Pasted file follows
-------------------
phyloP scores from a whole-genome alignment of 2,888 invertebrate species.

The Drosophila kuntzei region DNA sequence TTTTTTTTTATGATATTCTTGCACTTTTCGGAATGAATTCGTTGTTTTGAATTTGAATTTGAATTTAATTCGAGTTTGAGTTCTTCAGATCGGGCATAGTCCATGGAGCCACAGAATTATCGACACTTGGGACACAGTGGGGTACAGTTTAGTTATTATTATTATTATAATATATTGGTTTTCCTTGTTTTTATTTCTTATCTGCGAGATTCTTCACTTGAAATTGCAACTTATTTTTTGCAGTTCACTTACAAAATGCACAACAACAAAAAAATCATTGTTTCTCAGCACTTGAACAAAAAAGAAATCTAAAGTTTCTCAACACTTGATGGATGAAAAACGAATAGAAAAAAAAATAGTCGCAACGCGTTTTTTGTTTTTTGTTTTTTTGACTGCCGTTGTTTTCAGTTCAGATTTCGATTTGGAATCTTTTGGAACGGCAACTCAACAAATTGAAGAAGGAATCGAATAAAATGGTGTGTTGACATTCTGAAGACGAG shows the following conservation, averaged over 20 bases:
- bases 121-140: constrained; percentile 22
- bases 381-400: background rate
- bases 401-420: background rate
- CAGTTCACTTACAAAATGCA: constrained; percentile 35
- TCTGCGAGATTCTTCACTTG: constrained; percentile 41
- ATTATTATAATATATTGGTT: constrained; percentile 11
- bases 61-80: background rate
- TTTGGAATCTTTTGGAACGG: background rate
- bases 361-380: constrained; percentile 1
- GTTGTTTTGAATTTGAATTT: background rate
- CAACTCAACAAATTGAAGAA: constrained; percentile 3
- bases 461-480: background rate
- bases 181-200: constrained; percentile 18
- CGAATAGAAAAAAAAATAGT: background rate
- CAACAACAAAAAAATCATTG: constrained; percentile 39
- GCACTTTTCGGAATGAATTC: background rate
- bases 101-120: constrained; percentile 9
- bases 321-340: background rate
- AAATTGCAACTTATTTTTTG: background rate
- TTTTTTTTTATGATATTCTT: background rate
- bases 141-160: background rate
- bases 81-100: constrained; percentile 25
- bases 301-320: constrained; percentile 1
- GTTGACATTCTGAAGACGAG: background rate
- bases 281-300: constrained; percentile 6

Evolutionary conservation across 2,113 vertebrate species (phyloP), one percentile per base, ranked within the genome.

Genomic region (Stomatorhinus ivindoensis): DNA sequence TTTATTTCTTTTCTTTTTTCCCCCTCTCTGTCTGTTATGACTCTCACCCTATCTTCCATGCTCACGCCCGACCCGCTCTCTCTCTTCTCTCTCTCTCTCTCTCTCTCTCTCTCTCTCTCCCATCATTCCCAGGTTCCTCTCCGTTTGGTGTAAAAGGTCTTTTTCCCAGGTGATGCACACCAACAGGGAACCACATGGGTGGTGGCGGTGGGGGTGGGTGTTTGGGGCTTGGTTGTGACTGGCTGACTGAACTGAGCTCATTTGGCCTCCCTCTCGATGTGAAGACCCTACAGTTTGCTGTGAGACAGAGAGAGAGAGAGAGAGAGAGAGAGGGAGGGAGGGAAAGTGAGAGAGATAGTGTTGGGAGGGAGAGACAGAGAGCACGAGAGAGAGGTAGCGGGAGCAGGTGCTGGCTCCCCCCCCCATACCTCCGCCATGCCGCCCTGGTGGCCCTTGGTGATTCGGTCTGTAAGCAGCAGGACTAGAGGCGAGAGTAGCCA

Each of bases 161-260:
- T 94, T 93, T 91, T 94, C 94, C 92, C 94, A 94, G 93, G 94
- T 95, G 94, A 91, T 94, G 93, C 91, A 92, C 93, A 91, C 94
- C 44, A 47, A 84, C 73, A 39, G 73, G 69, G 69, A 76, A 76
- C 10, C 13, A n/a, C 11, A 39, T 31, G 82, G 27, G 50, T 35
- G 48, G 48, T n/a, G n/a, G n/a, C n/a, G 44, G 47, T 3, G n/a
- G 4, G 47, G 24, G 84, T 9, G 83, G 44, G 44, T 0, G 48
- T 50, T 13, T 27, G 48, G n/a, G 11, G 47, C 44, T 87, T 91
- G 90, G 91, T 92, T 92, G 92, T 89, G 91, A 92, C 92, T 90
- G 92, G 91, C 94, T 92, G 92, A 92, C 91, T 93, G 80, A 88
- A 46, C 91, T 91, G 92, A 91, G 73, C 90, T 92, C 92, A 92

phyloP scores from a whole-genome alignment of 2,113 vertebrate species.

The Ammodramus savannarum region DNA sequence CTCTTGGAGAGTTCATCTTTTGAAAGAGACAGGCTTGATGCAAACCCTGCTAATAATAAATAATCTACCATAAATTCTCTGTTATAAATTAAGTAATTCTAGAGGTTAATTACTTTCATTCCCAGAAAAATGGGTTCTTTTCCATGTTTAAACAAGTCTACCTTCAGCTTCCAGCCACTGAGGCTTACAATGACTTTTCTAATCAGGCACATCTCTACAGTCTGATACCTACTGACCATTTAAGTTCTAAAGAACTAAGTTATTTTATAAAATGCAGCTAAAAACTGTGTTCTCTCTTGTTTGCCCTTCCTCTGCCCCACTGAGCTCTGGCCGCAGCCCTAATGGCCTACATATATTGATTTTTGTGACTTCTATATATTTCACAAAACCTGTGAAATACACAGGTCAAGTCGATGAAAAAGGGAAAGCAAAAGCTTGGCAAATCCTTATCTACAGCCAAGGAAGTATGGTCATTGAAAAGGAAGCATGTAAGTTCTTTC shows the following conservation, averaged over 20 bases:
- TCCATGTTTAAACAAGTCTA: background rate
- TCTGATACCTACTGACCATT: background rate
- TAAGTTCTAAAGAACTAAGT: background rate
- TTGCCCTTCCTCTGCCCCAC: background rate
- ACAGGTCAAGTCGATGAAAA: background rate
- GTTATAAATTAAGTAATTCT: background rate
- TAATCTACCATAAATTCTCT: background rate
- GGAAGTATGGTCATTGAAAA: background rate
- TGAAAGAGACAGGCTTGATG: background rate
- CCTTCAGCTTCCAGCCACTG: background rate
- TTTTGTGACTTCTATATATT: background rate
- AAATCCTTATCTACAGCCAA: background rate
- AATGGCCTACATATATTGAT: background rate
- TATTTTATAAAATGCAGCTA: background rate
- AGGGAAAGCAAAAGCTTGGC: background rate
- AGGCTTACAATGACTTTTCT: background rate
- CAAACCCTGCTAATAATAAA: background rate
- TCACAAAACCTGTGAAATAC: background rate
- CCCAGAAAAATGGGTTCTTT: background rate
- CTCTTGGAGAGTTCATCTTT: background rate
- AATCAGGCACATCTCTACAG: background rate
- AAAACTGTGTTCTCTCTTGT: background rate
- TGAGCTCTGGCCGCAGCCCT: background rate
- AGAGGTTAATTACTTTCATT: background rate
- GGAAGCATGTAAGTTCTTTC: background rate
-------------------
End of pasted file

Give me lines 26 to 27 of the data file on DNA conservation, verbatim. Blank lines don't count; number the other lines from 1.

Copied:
- GTTGACATTCTGAAGACGAG: background rate
- bases 281-300: constrained; percentile 6